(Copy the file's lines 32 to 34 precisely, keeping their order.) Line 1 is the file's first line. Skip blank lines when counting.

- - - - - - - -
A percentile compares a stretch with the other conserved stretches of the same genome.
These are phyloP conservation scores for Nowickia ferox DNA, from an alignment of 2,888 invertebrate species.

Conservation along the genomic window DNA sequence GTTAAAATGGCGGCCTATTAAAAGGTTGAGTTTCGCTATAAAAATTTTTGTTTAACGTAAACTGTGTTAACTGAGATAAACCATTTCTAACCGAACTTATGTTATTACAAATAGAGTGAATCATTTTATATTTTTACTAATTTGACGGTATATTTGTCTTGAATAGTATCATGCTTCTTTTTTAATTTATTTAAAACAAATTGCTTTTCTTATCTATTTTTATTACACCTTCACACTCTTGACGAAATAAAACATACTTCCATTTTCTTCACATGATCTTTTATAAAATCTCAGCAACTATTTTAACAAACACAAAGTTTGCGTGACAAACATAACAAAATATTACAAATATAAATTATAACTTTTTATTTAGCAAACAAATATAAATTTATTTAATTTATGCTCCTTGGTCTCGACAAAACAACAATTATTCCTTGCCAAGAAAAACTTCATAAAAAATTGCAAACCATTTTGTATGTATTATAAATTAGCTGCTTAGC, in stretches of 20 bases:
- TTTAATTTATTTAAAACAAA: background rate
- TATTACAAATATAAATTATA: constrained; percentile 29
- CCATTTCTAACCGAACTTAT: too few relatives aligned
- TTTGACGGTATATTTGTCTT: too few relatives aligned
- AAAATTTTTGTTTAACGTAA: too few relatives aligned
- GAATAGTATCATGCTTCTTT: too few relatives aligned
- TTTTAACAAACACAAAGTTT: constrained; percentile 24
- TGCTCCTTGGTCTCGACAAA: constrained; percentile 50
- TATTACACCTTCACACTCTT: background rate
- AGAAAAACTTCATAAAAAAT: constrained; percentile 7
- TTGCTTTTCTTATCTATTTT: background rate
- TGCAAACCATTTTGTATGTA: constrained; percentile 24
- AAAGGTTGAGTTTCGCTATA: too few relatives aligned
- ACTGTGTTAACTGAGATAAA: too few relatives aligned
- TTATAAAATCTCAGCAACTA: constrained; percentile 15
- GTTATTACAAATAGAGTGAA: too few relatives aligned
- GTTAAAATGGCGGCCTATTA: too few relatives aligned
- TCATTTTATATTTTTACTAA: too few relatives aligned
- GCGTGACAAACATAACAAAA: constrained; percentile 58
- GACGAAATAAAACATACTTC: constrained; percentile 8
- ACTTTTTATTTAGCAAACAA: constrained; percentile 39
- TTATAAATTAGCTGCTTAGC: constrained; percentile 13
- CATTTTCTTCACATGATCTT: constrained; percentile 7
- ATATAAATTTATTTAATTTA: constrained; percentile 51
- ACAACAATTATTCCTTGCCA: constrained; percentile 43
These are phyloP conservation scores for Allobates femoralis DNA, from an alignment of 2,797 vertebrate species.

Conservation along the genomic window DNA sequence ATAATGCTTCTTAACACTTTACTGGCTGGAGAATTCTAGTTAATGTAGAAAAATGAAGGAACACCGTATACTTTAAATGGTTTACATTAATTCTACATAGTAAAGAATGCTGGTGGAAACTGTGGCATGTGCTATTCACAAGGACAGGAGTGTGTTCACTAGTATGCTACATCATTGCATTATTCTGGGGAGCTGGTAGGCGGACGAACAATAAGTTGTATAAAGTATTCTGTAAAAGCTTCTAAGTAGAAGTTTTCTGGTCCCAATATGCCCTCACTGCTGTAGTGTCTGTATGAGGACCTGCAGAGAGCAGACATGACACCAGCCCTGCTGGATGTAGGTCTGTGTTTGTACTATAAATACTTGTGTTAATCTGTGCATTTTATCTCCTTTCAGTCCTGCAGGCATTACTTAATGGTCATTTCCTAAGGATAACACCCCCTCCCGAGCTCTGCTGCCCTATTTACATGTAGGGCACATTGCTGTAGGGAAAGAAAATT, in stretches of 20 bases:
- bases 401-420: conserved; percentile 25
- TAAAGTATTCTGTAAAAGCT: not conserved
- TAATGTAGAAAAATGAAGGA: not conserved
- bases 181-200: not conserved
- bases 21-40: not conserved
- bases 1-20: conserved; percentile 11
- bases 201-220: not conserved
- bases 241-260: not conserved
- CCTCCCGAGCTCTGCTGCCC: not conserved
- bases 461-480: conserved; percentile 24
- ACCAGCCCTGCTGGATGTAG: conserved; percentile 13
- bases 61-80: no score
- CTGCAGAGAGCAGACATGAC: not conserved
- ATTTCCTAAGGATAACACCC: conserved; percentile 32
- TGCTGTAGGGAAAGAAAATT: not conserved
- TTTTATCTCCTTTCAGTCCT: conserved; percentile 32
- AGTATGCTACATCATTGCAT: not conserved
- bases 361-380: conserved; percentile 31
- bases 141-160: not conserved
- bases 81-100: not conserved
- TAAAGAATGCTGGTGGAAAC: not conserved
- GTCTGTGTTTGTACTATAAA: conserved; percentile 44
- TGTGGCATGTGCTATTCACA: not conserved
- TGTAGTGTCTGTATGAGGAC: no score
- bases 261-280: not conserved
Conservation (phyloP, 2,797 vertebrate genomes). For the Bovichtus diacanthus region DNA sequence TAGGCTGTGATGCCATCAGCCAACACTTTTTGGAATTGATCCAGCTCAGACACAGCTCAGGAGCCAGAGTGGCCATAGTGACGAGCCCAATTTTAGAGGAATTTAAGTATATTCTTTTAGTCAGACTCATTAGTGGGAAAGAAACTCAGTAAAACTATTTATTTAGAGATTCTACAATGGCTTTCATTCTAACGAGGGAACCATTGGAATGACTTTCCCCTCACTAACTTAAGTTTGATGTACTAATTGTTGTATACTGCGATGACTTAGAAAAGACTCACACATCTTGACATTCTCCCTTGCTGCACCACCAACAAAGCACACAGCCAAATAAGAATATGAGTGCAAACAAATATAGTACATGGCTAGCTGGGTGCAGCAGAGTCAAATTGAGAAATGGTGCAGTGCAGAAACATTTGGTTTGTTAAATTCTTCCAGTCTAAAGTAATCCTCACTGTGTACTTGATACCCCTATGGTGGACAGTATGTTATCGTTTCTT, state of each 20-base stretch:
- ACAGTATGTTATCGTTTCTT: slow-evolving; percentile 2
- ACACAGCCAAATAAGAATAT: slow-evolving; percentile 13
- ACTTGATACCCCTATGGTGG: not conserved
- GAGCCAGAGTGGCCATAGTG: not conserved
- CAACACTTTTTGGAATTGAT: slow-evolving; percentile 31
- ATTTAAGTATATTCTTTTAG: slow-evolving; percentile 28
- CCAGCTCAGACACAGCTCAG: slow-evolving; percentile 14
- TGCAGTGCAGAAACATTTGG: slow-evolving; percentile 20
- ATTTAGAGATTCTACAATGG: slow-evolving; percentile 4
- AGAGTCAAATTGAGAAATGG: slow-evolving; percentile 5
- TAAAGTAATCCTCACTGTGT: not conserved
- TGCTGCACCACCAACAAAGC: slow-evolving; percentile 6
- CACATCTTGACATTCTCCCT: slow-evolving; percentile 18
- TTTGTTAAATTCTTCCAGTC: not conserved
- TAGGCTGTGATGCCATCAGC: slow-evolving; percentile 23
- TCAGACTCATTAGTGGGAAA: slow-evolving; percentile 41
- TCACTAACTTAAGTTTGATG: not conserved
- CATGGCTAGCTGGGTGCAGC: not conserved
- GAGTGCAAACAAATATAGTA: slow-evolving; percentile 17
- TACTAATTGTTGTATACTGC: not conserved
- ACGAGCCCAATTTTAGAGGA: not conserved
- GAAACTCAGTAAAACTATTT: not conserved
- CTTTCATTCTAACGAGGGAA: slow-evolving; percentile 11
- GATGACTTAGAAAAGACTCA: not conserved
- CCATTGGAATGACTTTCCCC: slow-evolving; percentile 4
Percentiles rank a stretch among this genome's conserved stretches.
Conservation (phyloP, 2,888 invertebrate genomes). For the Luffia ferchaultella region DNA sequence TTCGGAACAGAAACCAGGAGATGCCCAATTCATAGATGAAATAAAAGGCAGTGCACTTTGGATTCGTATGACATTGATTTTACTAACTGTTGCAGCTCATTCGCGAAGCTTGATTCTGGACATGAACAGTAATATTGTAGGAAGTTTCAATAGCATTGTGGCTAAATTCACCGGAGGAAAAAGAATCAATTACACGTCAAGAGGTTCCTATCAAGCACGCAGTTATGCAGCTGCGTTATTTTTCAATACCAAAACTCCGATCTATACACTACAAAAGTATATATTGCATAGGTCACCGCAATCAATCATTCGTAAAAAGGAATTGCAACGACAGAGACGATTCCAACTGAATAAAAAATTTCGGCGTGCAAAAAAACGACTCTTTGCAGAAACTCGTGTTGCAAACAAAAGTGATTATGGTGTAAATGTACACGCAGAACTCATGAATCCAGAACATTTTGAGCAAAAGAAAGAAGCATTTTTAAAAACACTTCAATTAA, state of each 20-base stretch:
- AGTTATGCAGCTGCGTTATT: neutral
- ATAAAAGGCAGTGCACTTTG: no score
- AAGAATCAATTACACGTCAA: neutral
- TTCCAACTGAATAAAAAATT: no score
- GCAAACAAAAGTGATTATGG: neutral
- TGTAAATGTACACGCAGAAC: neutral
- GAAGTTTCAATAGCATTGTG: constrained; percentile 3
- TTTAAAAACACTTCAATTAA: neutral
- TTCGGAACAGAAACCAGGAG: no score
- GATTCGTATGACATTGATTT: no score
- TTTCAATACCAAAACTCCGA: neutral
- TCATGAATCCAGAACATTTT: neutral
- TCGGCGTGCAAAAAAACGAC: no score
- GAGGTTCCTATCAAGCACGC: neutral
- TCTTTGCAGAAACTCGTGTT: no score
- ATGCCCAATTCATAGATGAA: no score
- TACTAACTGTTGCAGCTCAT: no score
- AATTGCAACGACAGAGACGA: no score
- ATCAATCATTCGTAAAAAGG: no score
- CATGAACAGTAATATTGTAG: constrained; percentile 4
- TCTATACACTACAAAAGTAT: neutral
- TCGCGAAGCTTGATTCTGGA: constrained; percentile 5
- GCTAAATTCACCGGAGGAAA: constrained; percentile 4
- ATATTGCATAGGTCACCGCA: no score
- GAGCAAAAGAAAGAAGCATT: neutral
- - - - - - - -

- TAAAGTATTCTGTAAAAGCT: not conserved
- TAATGTAGAAAAATGAAGGA: not conserved
- bases 181-200: not conserved